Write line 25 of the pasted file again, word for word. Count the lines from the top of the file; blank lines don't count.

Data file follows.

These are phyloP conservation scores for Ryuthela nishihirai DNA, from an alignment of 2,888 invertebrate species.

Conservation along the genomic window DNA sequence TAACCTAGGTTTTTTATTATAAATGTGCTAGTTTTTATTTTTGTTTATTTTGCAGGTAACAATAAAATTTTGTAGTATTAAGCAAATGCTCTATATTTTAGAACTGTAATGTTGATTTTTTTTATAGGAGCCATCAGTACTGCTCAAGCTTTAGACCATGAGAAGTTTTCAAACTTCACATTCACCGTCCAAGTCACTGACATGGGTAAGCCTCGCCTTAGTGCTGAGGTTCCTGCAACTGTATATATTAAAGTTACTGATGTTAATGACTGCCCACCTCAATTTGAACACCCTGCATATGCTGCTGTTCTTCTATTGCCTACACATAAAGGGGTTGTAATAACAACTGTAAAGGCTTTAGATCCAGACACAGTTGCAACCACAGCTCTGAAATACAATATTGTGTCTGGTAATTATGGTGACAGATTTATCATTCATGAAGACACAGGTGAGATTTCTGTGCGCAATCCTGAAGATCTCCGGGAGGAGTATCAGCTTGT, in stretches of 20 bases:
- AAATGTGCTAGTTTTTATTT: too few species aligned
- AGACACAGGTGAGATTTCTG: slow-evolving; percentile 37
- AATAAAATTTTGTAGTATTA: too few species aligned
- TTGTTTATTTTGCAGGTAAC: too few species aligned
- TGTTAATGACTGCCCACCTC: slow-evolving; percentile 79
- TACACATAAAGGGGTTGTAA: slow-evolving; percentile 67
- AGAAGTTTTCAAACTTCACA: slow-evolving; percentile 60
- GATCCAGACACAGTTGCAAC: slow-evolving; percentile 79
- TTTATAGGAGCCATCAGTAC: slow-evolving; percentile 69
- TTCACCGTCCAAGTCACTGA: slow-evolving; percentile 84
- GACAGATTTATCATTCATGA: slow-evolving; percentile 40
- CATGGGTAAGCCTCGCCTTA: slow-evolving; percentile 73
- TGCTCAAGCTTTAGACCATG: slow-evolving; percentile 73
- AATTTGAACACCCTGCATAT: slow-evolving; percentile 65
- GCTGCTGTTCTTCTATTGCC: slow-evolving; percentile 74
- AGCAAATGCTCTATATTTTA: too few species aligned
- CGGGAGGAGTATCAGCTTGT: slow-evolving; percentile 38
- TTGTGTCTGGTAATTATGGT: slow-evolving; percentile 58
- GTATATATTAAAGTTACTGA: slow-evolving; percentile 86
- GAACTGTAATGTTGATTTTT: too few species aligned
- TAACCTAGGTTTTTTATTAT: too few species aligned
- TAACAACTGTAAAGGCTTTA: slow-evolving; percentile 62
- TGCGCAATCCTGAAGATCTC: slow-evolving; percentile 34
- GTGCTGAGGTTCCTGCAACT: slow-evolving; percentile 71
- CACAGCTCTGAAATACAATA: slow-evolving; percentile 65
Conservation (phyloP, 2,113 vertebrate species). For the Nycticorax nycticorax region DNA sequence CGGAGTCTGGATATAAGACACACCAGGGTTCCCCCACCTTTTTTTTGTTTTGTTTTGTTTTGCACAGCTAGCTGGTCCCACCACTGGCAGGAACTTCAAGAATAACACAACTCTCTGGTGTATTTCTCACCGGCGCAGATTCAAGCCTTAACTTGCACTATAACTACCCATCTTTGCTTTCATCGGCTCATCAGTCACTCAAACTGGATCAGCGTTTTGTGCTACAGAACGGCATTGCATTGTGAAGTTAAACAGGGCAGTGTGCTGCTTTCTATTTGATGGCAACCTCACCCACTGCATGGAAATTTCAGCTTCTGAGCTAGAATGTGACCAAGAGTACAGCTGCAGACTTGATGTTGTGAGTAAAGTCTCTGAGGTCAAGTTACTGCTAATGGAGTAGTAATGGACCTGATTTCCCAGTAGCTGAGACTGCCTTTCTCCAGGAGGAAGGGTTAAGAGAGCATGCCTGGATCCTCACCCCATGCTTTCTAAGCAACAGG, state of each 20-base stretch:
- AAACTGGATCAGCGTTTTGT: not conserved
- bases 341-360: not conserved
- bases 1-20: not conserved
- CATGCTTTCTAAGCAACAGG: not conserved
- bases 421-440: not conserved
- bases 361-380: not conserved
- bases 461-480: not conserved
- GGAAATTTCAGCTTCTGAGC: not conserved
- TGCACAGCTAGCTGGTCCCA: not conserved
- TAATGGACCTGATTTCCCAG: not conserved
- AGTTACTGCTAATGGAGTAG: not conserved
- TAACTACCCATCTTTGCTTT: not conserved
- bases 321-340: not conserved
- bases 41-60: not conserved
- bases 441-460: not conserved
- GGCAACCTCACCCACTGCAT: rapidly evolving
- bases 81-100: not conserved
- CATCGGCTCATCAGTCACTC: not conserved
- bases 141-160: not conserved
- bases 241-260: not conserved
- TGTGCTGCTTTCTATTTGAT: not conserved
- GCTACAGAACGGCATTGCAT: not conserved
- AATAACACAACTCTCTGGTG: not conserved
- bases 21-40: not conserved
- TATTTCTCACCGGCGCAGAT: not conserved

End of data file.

- TGCGCAATCCTGAAGATCTC: slow-evolving; percentile 34